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Understanding Intestinal Obstruction

The small and large intestines are long tubes in the belly that play a big part in digesting food. An intestinal obstruction is when the small or large intestine is blocked at one or more spots. This prevents air, food, stool, and fluid from passing normally through the digestive system. It's also called a bowel obstruction or blockage.

Male body showing large and small intestine.

What causes intestinal obstruction?

Intestinal obstruction can be caused by:

  • Scar tissue inside the belly. Scar tissue can form after surgery or after some intestinal infections. It can press on the intestine.

  • A hole or split in the belly wall (hernia). If you have a hernia, part of your intestine may slip through the belly wall and get pinched. Then food and fluid can’t flow through as usual.

  • Tumors. These can grow inside or outside the intestines. Tumors can block the intestines from the inside. Or they can press on them from the outside.

  • Twisting of the intestine (volvulus). The intestine can sometimes twist around on itself. This can cause a blockage.

  • Crohn's disease, which is an inflammatory disease.

  • Postoperative ileus. This is when your bowel stops working the right away after you have abdominal surgery. It may also occur after you have other types of surgery. Anesthesia and surgery temporarily slow down intestinal movement. An ileus after surgery often goes away on its own. But it may need to be treated if it lasts longer than expected.

Symptoms of intestinal obstruction

Symptoms of intestinal obstruction can vary. It depends on where the blockage is and if the intestine is partly or fully blocked. Symptoms may include:

  • Belly pain or cramping. This may be constant or come and go.

  • A feeling of fullness or bloating

  • Upset stomach (nausea) or vomiting

  • Diarrhea

  • Constipation

  • Loss of fluid (dehydration)

  • Inability to pass gas or stool

  • Fever or sweating

  • Discomfort and bloating after meals

Treatment for intestinal obstruction

Treatment depends on where the blockage is and if the intestine is partly or fully blocked. It also depends on what is causing the blockage. Most cases of small intestinal obstruction will go away after a few days. If you need treatment, it may include:

  • Removing the contents of the digestive tract above the blockage. This is done through a tube that's inserted through your nose and goes down into your stomach.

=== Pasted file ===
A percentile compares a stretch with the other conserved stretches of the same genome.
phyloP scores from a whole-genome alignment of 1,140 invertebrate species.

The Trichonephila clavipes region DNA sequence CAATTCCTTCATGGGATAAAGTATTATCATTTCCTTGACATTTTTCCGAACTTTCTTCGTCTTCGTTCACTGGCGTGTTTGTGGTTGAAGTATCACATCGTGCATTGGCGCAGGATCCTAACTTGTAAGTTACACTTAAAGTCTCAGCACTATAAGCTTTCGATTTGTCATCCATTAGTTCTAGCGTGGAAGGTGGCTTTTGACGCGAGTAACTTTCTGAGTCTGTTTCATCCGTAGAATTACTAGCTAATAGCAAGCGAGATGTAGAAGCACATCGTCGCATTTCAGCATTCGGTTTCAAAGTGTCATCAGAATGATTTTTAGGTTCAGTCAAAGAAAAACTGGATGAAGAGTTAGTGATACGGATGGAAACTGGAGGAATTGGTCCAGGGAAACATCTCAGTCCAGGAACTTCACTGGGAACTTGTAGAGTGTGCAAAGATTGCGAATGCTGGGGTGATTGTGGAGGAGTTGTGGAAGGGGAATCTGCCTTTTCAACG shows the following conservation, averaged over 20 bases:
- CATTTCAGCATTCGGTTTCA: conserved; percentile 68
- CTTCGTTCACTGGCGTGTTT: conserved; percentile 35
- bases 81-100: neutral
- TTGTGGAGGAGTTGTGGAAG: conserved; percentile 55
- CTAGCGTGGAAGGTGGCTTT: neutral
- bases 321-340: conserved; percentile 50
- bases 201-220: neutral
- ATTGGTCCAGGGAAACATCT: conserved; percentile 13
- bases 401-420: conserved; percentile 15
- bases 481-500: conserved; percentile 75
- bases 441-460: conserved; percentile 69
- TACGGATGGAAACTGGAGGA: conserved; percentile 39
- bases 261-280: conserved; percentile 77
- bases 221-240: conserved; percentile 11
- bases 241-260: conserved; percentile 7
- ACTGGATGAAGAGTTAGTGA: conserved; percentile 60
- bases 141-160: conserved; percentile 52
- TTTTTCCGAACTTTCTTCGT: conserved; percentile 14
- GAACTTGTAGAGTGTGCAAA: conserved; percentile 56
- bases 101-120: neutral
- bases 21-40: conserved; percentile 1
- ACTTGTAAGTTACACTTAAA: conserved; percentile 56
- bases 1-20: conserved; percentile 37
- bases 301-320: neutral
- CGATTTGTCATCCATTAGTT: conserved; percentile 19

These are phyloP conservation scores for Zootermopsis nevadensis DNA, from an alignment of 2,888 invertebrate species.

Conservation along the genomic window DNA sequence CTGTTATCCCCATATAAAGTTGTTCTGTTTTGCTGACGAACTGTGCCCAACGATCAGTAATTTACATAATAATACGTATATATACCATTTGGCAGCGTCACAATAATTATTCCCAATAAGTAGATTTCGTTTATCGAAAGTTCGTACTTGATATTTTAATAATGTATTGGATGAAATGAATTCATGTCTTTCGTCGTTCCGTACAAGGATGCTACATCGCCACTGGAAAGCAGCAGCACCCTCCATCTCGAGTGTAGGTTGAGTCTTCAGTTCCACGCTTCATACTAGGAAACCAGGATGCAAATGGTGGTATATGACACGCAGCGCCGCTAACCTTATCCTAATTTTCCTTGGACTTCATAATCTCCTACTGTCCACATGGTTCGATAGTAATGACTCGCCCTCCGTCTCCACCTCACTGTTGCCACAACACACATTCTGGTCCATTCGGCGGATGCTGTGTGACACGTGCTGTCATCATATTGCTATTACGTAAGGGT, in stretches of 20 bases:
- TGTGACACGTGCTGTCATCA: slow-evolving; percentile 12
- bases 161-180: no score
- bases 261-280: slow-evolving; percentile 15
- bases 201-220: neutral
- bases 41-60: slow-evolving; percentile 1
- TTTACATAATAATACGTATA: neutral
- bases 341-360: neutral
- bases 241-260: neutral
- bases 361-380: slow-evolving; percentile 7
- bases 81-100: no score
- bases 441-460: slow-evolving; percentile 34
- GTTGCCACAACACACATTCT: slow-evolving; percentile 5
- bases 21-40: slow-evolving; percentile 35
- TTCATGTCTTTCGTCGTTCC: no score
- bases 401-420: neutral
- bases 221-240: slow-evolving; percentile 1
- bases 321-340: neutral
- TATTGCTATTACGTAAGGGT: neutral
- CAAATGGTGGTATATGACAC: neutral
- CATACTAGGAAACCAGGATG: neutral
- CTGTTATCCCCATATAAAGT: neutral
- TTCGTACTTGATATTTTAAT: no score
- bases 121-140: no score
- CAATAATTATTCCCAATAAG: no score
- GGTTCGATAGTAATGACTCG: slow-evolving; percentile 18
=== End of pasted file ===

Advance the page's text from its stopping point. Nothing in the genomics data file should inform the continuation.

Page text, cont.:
• Giving fluids through an IV (intravenous) line placed in your arm or hand. This replaces fluids lost with vomiting or diarrhea. It may also be used to give you medicine, if needed.

  • Having surgery. For a serious intestinal obstruction, you often will need surgery to remove the blockage and fix any damage.

  • Placing a tube (stent) to keep an area of the large intestine (colon) open if a tumor is blockingit. This can be done during a colonoscopy.

Possible complications of intestinal obstruction

Intestinal obstructions can have serious complications, such as:

  • Blood flow to the intestine may be blocked. This can cause intestinal tissue to die.

  • Leakage of intestine contents into the belly 

  • Irritation or infection in the belly cavity

  • Death

When to call your healthcare provider

Call your provider right away if you have any of these:

  • A new lump or bulge in the skin on your belly or groin

  • Vomiting that won’t stop

  • Inability to pass gas or stool

  • Swollen belly or increasing belly pain

  • Weakness, dizziness, or fainting

  • Abnormal drowsiness or confusion

  • Reduced urine output or extreme thirst

  • Fever of 100.4°F (38°C) or higher, or as directed by your provider

  • Chills

  • Pain that gets worse

  • Symptoms that don’t get better with treatment, or symptoms that get worse

  • New symptoms

© 2000-2024 The StayWell Company, LLC. All rights reserved. This information is not intended as a substitute for professional medical care. Always follow your healthcare professional's instructions.
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